Wasn't it great to be able to open all the windows and turn off the aircon today

Yeah, it was great to be able to go for a walk to the shop, amazing that it's so much cooler at the moment

Yeah, I've been sleeping without the aircon for a couple of nights. It's humid, wonder if it's going to rain (wistfully with a sigh)

So what was it yesterday?
Oh, 40 or 41, so much cooler than 48. It got to 51 the other day.

You get the drift. While people in Christchurch are barely getting into double figures, we're talking about how cool 40C is. Well, compared to the thermometer topping 50, it is really cool. Surprisingly, noticeably cool.

I've acclimatised here really well. I do like the heat and only have my kitchen aircon on on a regular basis. It cools my bedroom without too much noise. Being a light sleeper, noise in my bedroom even the steady hum of an aircon disturbs my sleep. And I need my beauty sleep.

Later I write, sitting here with a very full tum after the most delicious Indian food. We went to the movies today after gyming and swimming and saw a clever movie, Sleuth. I don't remember the last time I saw a movie with two people in it, two very good actors that kept me riveted in the freezing cold theatre.

I also went car shopping today with Rau and my slight hangover from the night before. I'd decided to buy a second hand car, something cheap and preferably 4WD for when I bring my bike over. Well, that was until I went to the Toyota showroom and saw my FJ Cruiser on sale. It has been said that the FJ Cruiser is sex on wheels. It's truly a boys car, built like a Tonka truck, but I love it and when I see it cruise past on the road I have car envy, me who really doesn't care that much for cars. Anyhow, it's come down to 110K AED or about 55k NZD. Not bad for a brand new car.

I talked about this with a friend who told me that someone he knew got his for 85k AED. It was a demonstrator model. That got me thinking so tomorrow I'm off to test drive (and with my budget that's probably all I'll get to do) and enquire about the demo models. I can justify the cost, after all the repay per month is less than I'm paying for my hire car and I get to own it.

The Indian we went to has the best Indian food I've ever eaten, a view shared by Mary-Anne and Rau. The restaurant is out in the middle of nowhere on a long stretch of road between two roundabouts, miss the slip road as I did once and it's a bit of a round trip to get back. the setting is lovely, next to a walk along the waddie amongst date palms. We plan to have a big dinner there one night soon, a last fling before we all head off on holiday. There were photos taken at the Indian so will include them here soon as they're on Rau's camera.

Friday, 5 June 2009

Home for a holiday

There's only 5 weeks left until I fly home for a break, home to the snow and the family. I'm actually looking forward to it, although 4 weeks in France or Italy like last year would be wonderful. I've got my tickets, finally. Well that is I have a booking, not sure of all the details yet. I had a few moments last week when I was told there were no seats left to Christchurch on any airline. With some creative work and the help of the Flight Centre in Christchurch, I have a seat including a stopover to see Sue in Melbourne on the way home. Perfect.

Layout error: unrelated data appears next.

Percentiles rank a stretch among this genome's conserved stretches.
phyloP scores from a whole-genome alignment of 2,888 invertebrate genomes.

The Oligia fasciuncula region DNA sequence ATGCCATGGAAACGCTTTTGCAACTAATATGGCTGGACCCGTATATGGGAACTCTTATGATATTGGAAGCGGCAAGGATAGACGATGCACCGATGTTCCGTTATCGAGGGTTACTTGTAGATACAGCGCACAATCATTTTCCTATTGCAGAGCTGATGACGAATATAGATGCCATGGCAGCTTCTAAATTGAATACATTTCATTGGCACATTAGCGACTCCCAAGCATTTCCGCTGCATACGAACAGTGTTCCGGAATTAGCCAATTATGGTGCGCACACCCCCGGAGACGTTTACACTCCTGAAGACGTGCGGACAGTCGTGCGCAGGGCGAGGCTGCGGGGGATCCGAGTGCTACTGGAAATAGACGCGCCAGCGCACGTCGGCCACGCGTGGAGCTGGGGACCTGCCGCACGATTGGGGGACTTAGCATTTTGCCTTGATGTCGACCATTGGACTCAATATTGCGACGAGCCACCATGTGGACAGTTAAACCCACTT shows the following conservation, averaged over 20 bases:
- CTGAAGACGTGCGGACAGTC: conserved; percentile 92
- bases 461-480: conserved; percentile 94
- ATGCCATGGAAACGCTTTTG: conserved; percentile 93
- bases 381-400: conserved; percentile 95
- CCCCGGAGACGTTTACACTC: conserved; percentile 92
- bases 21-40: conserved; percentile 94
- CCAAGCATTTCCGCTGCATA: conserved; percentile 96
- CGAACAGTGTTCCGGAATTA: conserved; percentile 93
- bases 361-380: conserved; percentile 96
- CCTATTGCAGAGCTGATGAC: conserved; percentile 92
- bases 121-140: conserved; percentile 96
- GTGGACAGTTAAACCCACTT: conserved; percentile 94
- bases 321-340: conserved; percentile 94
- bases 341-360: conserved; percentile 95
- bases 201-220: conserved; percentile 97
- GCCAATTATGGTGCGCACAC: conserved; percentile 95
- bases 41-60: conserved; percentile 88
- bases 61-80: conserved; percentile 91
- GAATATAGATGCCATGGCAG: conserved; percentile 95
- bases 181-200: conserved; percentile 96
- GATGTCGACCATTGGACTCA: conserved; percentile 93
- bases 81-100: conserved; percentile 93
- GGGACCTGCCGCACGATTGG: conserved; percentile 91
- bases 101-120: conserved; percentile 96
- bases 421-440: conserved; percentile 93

I talked to Kier this morning in Brissy. I showed him something on my blog and he was surprised at the number of visitors I get. He made some unflattering comment about me having too much time on my hands, true at the moment. I hope he'll keep reading, afterall that's the purpose of my writing, to share what I'm doing with my family. He did think that the dots on the map were made up to make me feel better so if anyone out there feels like adding a comment to let him know the audience is real, please do.

Monday, 1 June 2009


The dates are ripening on the palms and each day they are changing colour and getting bigger. Most bunches have turned to yellow from green and I noticed a few bunches in the higher palms are turning brown. This may not sound that exciting but when you consider the role dates have in the lives of the people in this part of the world, the harvest is as critical as the rice harvest in Asia or the wheat harvest in the US. Dates are part of the staple diet, a celebration food, a food proudly offered to visitors.

When I was a child dates were one of my favourite snacks, date scones an absolute favourite into adulthood. I can remember being about 6 or 7 years old looking at the picture on the date packet and thinking that I was going to visit the place where dates grow one day. That day has come, I'm here quietly watching the crop ripen waiting to sample the fresh dates. I know this will happen because I shared this with one of my Arabic friends and she takes every opportunity to feed me up on date products.

Last night a group of us sat under the palms, under the night sky and had a few quiet drinks, needed at the end of the week. It's cooled a little here, gone from consistently high 40's to the low 40's. What a difference. The evenings are balmy, wonderful for night outings and the days don't need the doors shut and aircon on full blast, restful. My next night outing is going to be the zoo, highly recommended by others who have been.


It's been a while since I've spent time on you tube so I've had fun catching up on Britain's Got Talent. This show has launched some wonderful singers, Susan Boyle one I hope will succeed. I think she's got an amazing voice and wondered when I heard this song why it took 10 more years before she came to the notice of the music industry, only after she had taken a risk and entered BGT.

Comments have been made about how she looks, dresses, conducts herself. That she doesn't handle media pressure. Big deal. If her name was Samuel Boyle would the public and media have looked at her in the same way. I think not. Enough said, enjoy the music as I did.